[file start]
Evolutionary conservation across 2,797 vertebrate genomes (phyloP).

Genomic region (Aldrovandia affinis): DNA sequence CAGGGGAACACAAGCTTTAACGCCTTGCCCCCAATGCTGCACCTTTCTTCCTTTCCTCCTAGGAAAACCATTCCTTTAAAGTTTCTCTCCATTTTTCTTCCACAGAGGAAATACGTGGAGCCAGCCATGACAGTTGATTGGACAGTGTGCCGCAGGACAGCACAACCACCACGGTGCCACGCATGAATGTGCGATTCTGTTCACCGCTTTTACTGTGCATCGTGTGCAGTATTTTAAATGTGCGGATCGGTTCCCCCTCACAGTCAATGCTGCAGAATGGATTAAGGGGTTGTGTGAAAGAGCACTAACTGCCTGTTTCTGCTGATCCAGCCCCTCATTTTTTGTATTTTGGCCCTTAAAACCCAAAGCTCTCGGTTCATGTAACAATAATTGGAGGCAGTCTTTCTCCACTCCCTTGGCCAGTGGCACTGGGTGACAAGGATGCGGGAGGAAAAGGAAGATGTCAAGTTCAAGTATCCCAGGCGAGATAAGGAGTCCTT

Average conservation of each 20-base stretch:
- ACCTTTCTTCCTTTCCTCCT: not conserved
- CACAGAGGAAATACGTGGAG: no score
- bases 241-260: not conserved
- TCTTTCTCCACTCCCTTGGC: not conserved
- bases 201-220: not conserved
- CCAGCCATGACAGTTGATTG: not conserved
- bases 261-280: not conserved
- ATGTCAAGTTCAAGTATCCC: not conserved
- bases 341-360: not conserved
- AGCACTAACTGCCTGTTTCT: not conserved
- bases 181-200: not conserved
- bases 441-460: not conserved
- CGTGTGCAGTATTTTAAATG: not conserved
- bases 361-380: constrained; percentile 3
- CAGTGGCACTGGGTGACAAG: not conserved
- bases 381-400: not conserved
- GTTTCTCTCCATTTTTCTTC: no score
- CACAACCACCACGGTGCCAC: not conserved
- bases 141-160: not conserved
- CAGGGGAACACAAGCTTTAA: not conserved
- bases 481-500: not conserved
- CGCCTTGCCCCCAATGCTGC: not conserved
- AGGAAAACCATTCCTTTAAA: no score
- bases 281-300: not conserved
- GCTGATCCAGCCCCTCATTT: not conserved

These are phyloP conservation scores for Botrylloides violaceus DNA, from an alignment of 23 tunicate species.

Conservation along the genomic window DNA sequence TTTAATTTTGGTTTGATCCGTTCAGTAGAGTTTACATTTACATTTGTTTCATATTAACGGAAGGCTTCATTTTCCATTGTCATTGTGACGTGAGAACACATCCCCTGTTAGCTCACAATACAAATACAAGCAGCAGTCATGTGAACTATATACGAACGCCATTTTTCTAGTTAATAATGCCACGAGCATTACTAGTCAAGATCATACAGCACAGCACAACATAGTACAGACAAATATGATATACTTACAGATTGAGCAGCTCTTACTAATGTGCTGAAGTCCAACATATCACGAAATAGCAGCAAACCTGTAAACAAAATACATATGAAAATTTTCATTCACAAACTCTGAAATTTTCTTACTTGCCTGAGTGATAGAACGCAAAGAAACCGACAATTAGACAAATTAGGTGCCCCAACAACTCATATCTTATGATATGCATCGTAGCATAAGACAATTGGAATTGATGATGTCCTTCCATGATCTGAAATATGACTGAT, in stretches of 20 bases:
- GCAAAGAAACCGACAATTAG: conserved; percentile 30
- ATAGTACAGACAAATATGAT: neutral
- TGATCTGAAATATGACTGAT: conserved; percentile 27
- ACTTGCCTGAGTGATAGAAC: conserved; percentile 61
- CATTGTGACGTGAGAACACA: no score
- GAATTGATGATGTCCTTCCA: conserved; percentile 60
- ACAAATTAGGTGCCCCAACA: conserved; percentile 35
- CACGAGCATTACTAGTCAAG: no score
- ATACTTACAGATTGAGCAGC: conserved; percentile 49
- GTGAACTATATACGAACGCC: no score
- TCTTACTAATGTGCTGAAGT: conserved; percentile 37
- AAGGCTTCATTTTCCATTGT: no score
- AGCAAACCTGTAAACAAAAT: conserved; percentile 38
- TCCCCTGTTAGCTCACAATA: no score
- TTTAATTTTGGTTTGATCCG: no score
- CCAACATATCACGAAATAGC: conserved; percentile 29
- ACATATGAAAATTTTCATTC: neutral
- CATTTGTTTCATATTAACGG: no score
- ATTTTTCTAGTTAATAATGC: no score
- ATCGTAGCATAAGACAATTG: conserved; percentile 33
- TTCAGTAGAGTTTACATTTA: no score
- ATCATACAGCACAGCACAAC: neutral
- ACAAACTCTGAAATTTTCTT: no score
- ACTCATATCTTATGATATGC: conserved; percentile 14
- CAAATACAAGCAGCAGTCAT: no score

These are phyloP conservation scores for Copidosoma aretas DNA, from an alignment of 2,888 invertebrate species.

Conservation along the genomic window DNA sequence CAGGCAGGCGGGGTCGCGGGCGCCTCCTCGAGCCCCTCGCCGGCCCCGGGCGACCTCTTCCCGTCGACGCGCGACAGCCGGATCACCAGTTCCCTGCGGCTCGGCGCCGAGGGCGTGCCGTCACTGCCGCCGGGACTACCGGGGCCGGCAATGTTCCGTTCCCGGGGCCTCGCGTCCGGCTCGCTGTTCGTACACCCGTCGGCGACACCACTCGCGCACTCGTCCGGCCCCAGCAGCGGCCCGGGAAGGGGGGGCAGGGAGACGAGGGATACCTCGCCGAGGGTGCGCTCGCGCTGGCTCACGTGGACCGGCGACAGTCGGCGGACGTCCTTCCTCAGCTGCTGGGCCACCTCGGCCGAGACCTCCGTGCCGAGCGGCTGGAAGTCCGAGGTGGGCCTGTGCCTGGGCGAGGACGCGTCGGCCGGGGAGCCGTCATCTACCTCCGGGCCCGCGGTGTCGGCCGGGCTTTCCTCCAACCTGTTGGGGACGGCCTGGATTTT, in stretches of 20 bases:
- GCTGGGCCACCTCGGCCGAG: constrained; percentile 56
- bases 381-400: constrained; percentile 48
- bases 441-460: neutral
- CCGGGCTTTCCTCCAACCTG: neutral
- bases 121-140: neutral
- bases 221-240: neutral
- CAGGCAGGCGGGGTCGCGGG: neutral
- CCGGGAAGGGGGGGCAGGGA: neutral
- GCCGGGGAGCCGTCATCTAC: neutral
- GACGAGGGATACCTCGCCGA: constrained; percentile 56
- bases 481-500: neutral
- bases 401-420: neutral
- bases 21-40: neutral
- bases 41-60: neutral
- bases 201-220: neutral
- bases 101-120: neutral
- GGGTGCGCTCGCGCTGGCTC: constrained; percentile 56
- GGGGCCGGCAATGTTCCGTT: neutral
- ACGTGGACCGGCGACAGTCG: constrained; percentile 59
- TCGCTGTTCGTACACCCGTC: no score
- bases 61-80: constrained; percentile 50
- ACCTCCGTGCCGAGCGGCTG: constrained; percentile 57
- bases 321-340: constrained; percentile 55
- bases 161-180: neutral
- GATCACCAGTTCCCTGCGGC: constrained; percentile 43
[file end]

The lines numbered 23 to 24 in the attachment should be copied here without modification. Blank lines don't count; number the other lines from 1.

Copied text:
- CAGGGGAACACAAGCTTTAA: not conserved
- bases 481-500: not conserved